Wednesday, December 21, 2011
The Year Without a Santa Claus isn't the best of the Rankin/Bass Christmas specials. Sure, it's cute as heck, but the plot is a little draggy at times, the songs are a mix of covers and rather undistinguished originals, and the animation lacks the boundless charm of efforts like Rudolph the Red-Nosed Reindeer. But it's become a classic thanks to Heat Miser and Snow Miser, two of the most unforgettable characters in all of Christmas TV special-dom. Here, I'll let the boys introduce themselves:
They have yet to invent a scale capable of measuring the awesomeness of Heat Miser and Snow Miser.
The characters have been popular for decades, so it was perhaps inevitable that eventually Hollywood would decide that a remake was required. And so, in 2006, we got a live-action TV movie remake of The Year Without a Santa Claus, starring Harvey Fierstein as Heat Miser and Michael McKean as Cold Miser. How bad was it? Well, watch this clip:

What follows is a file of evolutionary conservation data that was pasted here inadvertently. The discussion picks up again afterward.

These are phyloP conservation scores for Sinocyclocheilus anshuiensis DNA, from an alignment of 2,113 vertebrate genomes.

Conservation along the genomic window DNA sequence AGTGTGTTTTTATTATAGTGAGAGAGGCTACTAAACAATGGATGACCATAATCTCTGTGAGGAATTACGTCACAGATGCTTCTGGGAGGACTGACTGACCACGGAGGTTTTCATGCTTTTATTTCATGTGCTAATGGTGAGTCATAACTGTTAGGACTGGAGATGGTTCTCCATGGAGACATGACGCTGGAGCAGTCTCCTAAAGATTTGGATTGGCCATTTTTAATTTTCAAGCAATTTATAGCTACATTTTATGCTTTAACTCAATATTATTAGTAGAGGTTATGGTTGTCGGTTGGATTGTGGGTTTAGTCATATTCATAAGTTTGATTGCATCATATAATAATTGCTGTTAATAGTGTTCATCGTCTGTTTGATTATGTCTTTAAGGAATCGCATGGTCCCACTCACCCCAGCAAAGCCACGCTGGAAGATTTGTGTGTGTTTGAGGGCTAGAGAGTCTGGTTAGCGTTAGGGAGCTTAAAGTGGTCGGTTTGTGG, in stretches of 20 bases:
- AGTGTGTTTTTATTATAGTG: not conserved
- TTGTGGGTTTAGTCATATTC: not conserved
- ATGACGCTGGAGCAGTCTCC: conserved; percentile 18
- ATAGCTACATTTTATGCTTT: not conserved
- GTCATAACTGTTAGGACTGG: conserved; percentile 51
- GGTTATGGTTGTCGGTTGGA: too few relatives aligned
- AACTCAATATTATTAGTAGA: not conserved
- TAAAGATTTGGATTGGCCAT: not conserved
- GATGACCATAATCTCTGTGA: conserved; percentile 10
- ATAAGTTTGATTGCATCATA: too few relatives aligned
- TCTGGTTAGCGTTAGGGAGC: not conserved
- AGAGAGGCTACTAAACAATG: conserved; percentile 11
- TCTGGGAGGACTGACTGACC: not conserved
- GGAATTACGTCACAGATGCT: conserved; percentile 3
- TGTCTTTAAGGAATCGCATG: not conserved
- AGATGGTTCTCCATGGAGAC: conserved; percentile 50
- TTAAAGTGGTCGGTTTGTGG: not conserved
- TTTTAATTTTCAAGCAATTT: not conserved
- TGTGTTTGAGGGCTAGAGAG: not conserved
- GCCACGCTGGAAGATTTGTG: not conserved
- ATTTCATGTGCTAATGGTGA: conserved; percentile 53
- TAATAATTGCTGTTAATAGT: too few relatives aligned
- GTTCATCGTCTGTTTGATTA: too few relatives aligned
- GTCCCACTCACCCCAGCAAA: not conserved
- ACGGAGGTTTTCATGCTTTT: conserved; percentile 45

Friends, that clip was the best part. It actually gets worse from there, with a lot of awful pop-cultural gags. And Chris Kattan. Sweet Jesus, this show makes the Star Wars holiday special look good.
The remake was swiftly and justly forgotten, but two years later somebody decided to try again with A Miser Brothers' Christmas, a direct sequel to the original show. This special would feature stop-motion animation and would try to be more faithful to the spirit of the original. Here's the big show-stopping number:
Yeah. It's somehow missing something, huh?
The animation is very good and the character re-designs work well enough, you can tell that the people making this special really wanted to honor the original. But there's something inert about the finished special, it never comes alive and it's just not very... well, special. If the original show is a little slow in spots, the sequel is downright sluggy, and it lacks the crude vitality that has made the original endure. The 2006 remake failed by trying too hard revamp and parody the original, while the 2008 sequel failed by arguably being just a tad too reverent toward its source material.
Of course, if we're looking at the various renditions of Heat Miser and Cold Miser, I have to include this one:
Sorry about that. But those 37 seconds of exquisite agony, courtesy of Joel Schumacher, were still better than anything in the 2006 remake.
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